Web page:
Panel Urges $30 b to Safeguard Nuclear Stockpile

WASHINGTON - A blue-ribbon panel is urging the United States to spend $30 billion over the next decade to help Russia secure its nuclear materials, or risk a "potential for catastrophic consequences."

The task force in a report to be presented Wednesday said that Russia's vast stockpile of nuclear weapons and nuclear material poses "the most urgent unmet national security threat" facing the United States today.

The bipartisan panel urged President-elect George W. Bush and the new Congress to give the Russia nuclear proliferation concerns top priority. Several of the task force members already have discussed the findings with Vice President-elect Dick Cheney.

U.S. spending on nuclear security programs in Russia now total about $700 million, an amount the task force called inadequate. The panel urged spending to be increased to $3 billion a year over the next eight to 10 years.

The task force, chaired by former Republican Senator Howard Baker and Lloyd Cutler, President Bill Clinton's former White House counsel, was created a year ago by Energy Secretary Bill Richardson to examine the effectiveness of U.S. efforts to secure Russia's nuclear materials.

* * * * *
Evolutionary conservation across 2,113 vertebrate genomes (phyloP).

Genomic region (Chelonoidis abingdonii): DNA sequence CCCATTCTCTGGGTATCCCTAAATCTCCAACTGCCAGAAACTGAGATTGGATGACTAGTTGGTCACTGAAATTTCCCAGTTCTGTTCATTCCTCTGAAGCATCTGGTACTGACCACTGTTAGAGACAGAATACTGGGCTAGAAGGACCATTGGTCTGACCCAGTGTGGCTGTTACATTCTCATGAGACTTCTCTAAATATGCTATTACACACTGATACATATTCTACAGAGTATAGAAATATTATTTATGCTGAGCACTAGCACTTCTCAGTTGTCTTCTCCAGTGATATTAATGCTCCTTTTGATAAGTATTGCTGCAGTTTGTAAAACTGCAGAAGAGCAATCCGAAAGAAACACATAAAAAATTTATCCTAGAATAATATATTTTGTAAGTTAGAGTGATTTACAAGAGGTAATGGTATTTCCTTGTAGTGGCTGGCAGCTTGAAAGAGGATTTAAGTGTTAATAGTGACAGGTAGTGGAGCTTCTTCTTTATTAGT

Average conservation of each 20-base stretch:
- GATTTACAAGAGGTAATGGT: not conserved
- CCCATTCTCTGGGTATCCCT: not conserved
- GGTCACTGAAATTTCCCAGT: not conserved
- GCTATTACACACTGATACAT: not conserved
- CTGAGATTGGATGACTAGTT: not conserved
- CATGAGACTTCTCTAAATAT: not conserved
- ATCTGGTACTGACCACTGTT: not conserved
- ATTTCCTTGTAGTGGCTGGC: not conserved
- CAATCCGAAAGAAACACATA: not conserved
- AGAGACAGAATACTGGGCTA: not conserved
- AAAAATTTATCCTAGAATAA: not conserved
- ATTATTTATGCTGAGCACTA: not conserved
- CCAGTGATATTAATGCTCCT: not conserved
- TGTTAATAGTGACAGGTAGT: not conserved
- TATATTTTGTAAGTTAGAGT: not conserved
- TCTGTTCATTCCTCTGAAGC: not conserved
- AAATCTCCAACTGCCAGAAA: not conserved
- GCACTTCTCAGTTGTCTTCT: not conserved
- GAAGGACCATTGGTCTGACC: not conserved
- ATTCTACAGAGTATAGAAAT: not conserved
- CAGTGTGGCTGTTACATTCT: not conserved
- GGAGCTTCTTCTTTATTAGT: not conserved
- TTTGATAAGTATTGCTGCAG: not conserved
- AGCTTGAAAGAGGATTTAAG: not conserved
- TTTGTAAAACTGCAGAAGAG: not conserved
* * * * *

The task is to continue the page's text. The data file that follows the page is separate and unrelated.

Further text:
Others on the panel include former Representative Lee Hamilton, an Indiana Democrat who has been mentioned as a possible U.N. ambassador in the Bush administration, and former Senator Sam Nunn, a Georgia Democrat, who for years has been active on nuclear nonproliferation issues.

While the U.S. assistance program has made some progress, its shortcomings "leave an unacceptable risk of failure and the potential for catastrophic consequences," the task force report says.

Since the breakup of the Soviet Union, one of the gravest concerns among nuclear nonproliferation experts has been the safeguarding of more than 40,000 nuclear weapons and more than a 1,000 metric tons of nuclear scattered at facilities across Russia.

The problem has been compounded by the thousands of Russian nuclear weapons scientists who are facing hard economic times "and may be tempted to sell their expertise" to other nations or terrorist groups, the report says.

Some members of Congress have expressed reluctance to pump billions of dollars into the Russia program, especially in light of Russia's insistence on civilian nuclear technology sales to Iran and other disagreements.

But the task force said the $30 billion price tag "would constitute the highest return on investment in any current U.S. national security and defense program."

The report was to be presented to the Secretary of Energy Advisory Board Wednesday.